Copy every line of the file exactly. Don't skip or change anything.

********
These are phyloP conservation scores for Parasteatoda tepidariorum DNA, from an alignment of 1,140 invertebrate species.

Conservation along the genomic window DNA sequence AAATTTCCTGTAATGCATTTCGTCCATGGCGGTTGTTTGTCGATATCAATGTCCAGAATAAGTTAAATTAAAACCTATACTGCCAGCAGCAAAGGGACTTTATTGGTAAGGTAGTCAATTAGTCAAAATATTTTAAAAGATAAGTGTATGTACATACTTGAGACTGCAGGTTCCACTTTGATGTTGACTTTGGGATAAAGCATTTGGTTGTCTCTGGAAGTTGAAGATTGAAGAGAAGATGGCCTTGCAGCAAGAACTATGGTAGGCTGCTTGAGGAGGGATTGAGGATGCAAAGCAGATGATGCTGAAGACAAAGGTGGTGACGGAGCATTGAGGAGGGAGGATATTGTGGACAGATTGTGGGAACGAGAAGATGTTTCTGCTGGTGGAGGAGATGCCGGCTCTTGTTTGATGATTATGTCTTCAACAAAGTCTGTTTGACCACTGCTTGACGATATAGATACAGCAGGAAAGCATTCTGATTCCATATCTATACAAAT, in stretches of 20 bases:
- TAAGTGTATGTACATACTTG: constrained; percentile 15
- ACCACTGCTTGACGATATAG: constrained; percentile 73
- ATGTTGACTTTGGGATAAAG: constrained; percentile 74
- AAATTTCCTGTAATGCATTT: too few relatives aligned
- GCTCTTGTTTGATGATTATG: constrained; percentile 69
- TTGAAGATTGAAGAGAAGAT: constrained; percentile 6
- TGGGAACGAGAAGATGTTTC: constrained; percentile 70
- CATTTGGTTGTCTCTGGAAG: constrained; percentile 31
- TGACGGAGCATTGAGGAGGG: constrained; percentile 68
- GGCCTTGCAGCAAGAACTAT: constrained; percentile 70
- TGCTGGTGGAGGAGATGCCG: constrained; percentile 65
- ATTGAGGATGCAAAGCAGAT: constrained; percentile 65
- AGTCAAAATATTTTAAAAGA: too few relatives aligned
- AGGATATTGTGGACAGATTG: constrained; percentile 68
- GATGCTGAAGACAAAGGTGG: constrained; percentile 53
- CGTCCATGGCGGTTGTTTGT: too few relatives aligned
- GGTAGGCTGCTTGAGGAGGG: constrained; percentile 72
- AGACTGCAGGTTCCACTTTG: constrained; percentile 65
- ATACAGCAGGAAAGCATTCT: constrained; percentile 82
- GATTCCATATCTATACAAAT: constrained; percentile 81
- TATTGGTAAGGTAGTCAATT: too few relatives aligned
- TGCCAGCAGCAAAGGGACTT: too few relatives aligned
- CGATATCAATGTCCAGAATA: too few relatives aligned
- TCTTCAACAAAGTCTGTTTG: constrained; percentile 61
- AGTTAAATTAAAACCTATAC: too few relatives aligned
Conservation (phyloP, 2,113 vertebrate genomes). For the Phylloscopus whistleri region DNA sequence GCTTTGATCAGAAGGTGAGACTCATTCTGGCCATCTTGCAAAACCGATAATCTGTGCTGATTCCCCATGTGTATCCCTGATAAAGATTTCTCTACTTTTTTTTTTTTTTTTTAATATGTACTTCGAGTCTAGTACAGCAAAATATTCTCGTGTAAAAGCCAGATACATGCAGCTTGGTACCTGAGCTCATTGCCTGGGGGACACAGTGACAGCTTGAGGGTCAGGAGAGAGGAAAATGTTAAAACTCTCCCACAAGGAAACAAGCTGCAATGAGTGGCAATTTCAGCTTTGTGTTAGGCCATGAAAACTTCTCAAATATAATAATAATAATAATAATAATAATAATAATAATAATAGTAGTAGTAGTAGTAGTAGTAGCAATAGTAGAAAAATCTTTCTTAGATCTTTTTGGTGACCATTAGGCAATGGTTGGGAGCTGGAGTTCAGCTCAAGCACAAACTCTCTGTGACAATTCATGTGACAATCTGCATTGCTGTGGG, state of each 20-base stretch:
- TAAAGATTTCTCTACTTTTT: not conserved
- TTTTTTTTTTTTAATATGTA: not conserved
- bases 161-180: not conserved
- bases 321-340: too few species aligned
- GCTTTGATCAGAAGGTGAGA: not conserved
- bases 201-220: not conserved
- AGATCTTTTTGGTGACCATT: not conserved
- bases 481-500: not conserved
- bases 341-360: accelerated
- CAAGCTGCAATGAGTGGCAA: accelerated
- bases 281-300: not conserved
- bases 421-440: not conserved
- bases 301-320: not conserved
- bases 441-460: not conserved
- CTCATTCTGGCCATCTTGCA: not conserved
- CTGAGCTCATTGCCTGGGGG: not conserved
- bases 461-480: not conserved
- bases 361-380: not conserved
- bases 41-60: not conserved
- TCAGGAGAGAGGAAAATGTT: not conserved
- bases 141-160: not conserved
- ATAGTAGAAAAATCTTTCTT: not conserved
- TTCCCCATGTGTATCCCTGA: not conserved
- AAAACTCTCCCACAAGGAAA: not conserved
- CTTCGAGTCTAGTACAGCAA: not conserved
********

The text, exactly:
These are phyloP conservation scores for Parasteatoda tepidariorum DNA, from an alignment of 1,140 invertebrate species.

Conservation along the genomic window DNA sequence AAATTTCCTGTAATGCATTTCGTCCATGGCGGTTGTTTGTCGATATCAATGTCCAGAATAAGTTAAATTAAAACCTATACTGCCAGCAGCAAAGGGACTTTATTGGTAAGGTAGTCAATTAGTCAAAATATTTTAAAAGATAAGTGTATGTACATACTTGAGACTGCAGGTTCCACTTTGATGTTGACTTTGGGATAAAGCATTTGGTTGTCTCTGGAAGTTGAAGATTGAAGAGAAGATGGCCTTGCAGCAAGAACTATGGTAGGCTGCTTGAGGAGGGATTGAGGATGCAAAGCAGATGATGCTGAAGACAAAGGTGGTGACGGAGCATTGAGGAGGGAGGATATTGTGGACAGATTGTGGGAACGAGAAGATGTTTCTGCTGGTGGAGGAGATGCCGGCTCTTGTTTGATGATTATGTCTTCAACAAAGTCTGTTTGACCACTGCTTGACGATATAGATACAGCAGGAAAGCATTCTGATTCCATATCTATACAAAT, in stretches of 20 bases:
- TAAGTGTATGTACATACTTG: constrained; percentile 15
- ACCACTGCTTGACGATATAG: constrained; percentile 73
- ATGTTGACTTTGGGATAAAG: constrained; percentile 74
- AAATTTCCTGTAATGCATTT: too few relatives aligned
- GCTCTTGTTTGATGATTATG: constrained; percentile 69
- TTGAAGATTGAAGAGAAGAT: constrained; percentile 6
- TGGGAACGAGAAGATGTTTC: constrained; percentile 70
- CATTTGGTTGTCTCTGGAAG: constrained; percentile 31
- TGACGGAGCATTGAGGAGGG: constrained; percentile 68
- GGCCTTGCAGCAAGAACTAT: constrained; percentile 70
- TGCTGGTGGAGGAGATGCCG: constrained; percentile 65
- ATTGAGGATGCAAAGCAGAT: constrained; percentile 65
- AGTCAAAATATTTTAAAAGA: too few relatives aligned
- AGGATATTGTGGACAGATTG: constrained; percentile 68
- GATGCTGAAGACAAAGGTGG: constrained; percentile 53
- CGTCCATGGCGGTTGTTTGT: too few relatives aligned
- GGTAGGCTGCTTGAGGAGGG: constrained; percentile 72
- AGACTGCAGGTTCCACTTTG: constrained; percentile 65
- ATACAGCAGGAAAGCATTCT: constrained; percentile 82
- GATTCCATATCTATACAAAT: constrained; percentile 81
- TATTGGTAAGGTAGTCAATT: too few relatives aligned
- TGCCAGCAGCAAAGGGACTT: too few relatives aligned
- CGATATCAATGTCCAGAATA: too few relatives aligned
- TCTTCAACAAAGTCTGTTTG: constrained; percentile 61
- AGTTAAATTAAAACCTATAC: too few relatives aligned
Conservation (phyloP, 2,113 vertebrate genomes). For the Phylloscopus whistleri region DNA sequence GCTTTGATCAGAAGGTGAGACTCATTCTGGCCATCTTGCAAAACCGATAATCTGTGCTGATTCCCCATGTGTATCCCTGATAAAGATTTCTCTACTTTTTTTTTTTTTTTTTAATATGTACTTCGAGTCTAGTACAGCAAAATATTCTCGTGTAAAAGCCAGATACATGCAGCTTGGTACCTGAGCTCATTGCCTGGGGGACACAGTGACAGCTTGAGGGTCAGGAGAGAGGAAAATGTTAAAACTCTCCCACAAGGAAACAAGCTGCAATGAGTGGCAATTTCAGCTTTGTGTTAGGCCATGAAAACTTCTCAAATATAATAATAATAATAATAATAATAATAATAATAATAATAGTAGTAGTAGTAGTAGTAGTAGCAATAGTAGAAAAATCTTTCTTAGATCTTTTTGGTGACCATTAGGCAATGGTTGGGAGCTGGAGTTCAGCTCAAGCACAAACTCTCTGTGACAATTCATGTGACAATCTGCATTGCTGTGGG, state of each 20-base stretch:
- TAAAGATTTCTCTACTTTTT: not conserved
- TTTTTTTTTTTTAATATGTA: not conserved
- bases 161-180: not conserved
- bases 321-340: too few species aligned
- GCTTTGATCAGAAGGTGAGA: not conserved
- bases 201-220: not conserved
- AGATCTTTTTGGTGACCATT: not conserved
- bases 481-500: not conserved
- bases 341-360: accelerated
- CAAGCTGCAATGAGTGGCAA: accelerated
- bases 281-300: not conserved
- bases 421-440: not conserved
- bases 301-320: not conserved
- bases 441-460: not conserved
- CTCATTCTGGCCATCTTGCA: not conserved
- CTGAGCTCATTGCCTGGGGG: not conserved
- bases 461-480: not conserved
- bases 361-380: not conserved
- bases 41-60: not conserved
- TCAGGAGAGAGGAAAATGTT: not conserved
- bases 141-160: not conserved
- ATAGTAGAAAAATCTTTCTT: not conserved
- TTCCCCATGTGTATCCCTGA: not conserved
- AAAACTCTCCCACAAGGAAA: not conserved
- CTTCGAGTCTAGTACAGCAA: not conserved